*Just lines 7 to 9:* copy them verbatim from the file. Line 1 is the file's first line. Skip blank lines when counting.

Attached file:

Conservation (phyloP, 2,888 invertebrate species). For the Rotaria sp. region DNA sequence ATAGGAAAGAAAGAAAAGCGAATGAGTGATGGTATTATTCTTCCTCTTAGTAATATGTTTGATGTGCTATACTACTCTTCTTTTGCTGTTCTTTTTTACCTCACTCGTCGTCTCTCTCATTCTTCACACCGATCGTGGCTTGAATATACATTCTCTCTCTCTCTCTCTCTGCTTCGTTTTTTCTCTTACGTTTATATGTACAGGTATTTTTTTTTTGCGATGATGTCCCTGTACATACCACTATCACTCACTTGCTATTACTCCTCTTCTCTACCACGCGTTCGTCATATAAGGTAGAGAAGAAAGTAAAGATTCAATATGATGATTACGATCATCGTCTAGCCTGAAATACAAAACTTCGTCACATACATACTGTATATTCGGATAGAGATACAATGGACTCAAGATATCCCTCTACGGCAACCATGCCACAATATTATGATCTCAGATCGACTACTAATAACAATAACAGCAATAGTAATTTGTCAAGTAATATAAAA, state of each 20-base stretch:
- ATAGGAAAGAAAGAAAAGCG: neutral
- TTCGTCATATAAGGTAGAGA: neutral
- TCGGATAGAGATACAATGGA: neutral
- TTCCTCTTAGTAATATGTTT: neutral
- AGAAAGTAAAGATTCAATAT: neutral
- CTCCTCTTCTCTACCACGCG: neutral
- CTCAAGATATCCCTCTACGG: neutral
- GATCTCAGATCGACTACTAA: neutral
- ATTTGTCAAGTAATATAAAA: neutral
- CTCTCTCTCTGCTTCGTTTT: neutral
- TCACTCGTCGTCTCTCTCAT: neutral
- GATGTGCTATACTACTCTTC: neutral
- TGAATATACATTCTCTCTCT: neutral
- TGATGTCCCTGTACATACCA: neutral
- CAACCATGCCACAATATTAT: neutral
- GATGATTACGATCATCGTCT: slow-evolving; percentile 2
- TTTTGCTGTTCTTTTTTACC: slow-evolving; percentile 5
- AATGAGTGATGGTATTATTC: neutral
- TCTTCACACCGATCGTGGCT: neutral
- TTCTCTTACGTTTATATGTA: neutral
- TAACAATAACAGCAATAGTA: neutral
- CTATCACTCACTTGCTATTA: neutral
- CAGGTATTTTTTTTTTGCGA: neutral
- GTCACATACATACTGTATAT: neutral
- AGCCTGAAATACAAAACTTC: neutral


- CTCCTCTTCTCTACCACGCG: neutral
- CTCAAGATATCCCTCTACGG: neutral
- GATCTCAGATCGACTACTAA: neutral